Pellet Guns in Kashmir: An Epidemic of Fatal Injuries

Pellet Guns in Kashmir: An Epidemic of Fatal Injuries

Best preventive measure is to completely ban the use of pellet guns

Piercing body by hundreds of small metal balls is all that is being done by police and forces to control the agitated civilians in Kashmir valley. Are we living in 21st century, is this the way to deal with present turmoil?  There are lots of questions which need to be answered.

The pellet injuries include a wide spectrum of injuries from superficial penetration of the soft-tissue to contusion of vessels. While pellet gun are considered “less lethal”, but when used at a closer range they can be lethal or cause serious injury like any other standard firearm injury.

Pellets fired by pellet guns do not have a predictable trajectory therefore can also harm peaceful protestors and bystanders.

Pellet guns do not offer effective aim at the target crowd accordingly and many peaceful protestors and bystanders and even the people living in close vicinity of the turmoil site may be injured. 

Proper training should have been given to personnel carrying pellet gun about its use to disperse the mob as this non-lethal weapon has turned lethal in untrained hands.

These weapons are very effective in causing pain and the projectile may penetrate, but more often causes blunt injury. Severe injury is far more common when the weapon is fired from closer than 60 feet and without the use of indirect action (ricochet).


Although any part of body can be hit by pellet but most common sites of injury are extremities, abdomen and back and chest. However, it becomes grievous once it hits sensitive organs like eyes or if hit towards the target at a closer range. 


A single pellet gun cartridge, upon fire from pellet gun, breaks into more than 500 small iron pellets which can penetrate any body tissue including eyes.  While the pellet wound itself may seem small, if not appreciated for the potential for tissue disruption and injuries to the head, chest, and abdomen, there can be fatal results.

Pellet gun (pump action short gun), though considered as a new benign modality (non-lethal weapon) for controlling agitated crowds, is not really benign. It can cause serious injuries with morbidity and mortality. Pellet guns either should not be used to disperse agitated mobs unless extremely necessary or the personnel using them should be better trained so that the people do not receive close hits and hits above waist. While the pellet wound itself may seem trivial, if not appreciated of the potential for tissue disruption and injuries to the head, chest, and abdomen, there can be catastrophic results.

In our setup we are managing patients in the same way like a bullet injured patient as most of the pellet injured persons have injuries above waist line and near the vital organs. So it is no different than any other standard fire arm injury. 

Over the past few years security forces in Kashmir valley have been using pellet gun to disperse violent mobs. Pellet fire arms have been introduced as the latest modality of crowd control considered to be non-lethal weapon. Ocular injuries following pellet gun fire has assumed alarming significance in Kashmir valley (India) over the past few years leaving many visually impaired and others blind.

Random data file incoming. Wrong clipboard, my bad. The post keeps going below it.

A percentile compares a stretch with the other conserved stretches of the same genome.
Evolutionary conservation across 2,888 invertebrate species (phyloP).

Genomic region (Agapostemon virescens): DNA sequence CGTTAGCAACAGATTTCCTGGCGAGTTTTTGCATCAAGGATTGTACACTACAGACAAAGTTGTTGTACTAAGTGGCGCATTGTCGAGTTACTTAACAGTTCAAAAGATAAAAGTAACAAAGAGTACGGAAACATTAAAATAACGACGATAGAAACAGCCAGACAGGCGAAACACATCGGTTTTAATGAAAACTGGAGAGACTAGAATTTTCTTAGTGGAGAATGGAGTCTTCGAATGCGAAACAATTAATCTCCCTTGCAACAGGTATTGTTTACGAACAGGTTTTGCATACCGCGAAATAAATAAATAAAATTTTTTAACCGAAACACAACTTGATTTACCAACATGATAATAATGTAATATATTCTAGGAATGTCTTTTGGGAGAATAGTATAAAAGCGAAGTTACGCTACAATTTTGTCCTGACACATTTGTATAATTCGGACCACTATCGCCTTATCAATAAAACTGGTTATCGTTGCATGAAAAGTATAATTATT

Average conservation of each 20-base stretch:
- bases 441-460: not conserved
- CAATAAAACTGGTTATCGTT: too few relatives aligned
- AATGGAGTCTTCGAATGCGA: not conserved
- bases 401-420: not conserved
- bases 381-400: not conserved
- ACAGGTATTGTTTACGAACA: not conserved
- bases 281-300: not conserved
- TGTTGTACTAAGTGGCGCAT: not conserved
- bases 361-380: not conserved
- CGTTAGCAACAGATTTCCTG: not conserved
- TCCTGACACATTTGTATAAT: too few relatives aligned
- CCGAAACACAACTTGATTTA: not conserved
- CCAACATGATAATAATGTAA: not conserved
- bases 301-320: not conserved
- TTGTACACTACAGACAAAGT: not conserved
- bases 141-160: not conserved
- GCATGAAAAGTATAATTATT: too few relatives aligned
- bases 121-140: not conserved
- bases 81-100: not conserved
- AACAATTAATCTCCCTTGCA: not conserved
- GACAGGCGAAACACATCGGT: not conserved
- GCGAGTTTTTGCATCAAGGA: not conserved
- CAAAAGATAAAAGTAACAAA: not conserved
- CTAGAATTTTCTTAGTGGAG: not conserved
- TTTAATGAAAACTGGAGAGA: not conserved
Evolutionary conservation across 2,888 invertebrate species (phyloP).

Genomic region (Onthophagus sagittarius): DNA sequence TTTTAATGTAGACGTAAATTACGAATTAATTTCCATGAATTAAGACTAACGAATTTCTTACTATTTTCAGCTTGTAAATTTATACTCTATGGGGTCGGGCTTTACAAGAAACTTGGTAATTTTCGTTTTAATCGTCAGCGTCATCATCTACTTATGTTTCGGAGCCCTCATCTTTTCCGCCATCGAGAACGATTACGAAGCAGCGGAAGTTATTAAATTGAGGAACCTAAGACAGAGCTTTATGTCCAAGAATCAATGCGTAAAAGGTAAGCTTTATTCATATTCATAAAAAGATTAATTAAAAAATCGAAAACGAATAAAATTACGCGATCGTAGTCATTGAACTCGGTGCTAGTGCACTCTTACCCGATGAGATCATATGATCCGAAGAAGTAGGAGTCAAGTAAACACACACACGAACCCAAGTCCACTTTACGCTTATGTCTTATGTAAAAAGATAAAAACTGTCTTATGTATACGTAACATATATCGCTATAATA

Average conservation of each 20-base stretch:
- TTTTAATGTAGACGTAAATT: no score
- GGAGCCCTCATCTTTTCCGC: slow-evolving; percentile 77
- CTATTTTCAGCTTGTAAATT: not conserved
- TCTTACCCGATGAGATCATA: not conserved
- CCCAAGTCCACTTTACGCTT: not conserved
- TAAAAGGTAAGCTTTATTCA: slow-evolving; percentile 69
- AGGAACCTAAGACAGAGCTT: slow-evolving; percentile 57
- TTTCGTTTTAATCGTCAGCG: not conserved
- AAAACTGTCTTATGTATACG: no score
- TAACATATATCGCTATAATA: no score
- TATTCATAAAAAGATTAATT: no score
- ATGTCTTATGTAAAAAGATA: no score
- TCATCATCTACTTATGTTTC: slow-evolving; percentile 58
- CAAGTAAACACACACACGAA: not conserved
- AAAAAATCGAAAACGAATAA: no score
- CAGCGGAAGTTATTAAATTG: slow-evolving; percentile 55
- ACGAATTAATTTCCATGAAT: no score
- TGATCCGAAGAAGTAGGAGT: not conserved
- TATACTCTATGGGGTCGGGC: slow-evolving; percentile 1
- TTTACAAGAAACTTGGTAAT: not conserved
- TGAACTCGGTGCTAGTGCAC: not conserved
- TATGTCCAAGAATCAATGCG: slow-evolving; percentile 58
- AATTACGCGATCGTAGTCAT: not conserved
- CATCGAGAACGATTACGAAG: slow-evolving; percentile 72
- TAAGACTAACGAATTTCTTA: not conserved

An eye can receive one or multiple pellets and depending upon its velocity and distance can cause both penetrating and non-penetrating injury to the eye.

Ocular injury is an important and potentially preventable cause of ocular morbidity. Even though the eye comprises only a small part of the surface area of the human body, despite being well protected, it is injured quite often. 


Pellet related ocular injuries are becoming increasingly common in Kashmir valley since 2010. In severely injured eyes the visual prognosis remains poor despite advances in micro-surgical techniques. So getting ophthalmologic experts from other parts of India to treat these poor patients will not help. The patient who has been hit in the eye by a pellet will be visually impaired for the rest of his life. The best preventive measures for such injuries will be banning the use of pellet guns.


There are various sets of weapon that may be included in the group of police arms for civil unrest but present use of pellet gun should be stopped. Pellet guns do not offer effective aim to target the crowd accordingly and many peaceful protestors and bystanders have been injured during their use.


Government should understand that since 2010 it has not been able to contain the violence and mobs by using these so called non-lethal pellet guns. It is high time that an alternative is sought immediately so that an epidemic of grievous injuries can be prevented. The use of pellet gun should not be encouraged and some other measure should be sought for controlling agitated mobs in order to prevent an epidemic of fatal injuries.


(Dr Zameer Ali is an Orthopaedic surgeon. Feedback at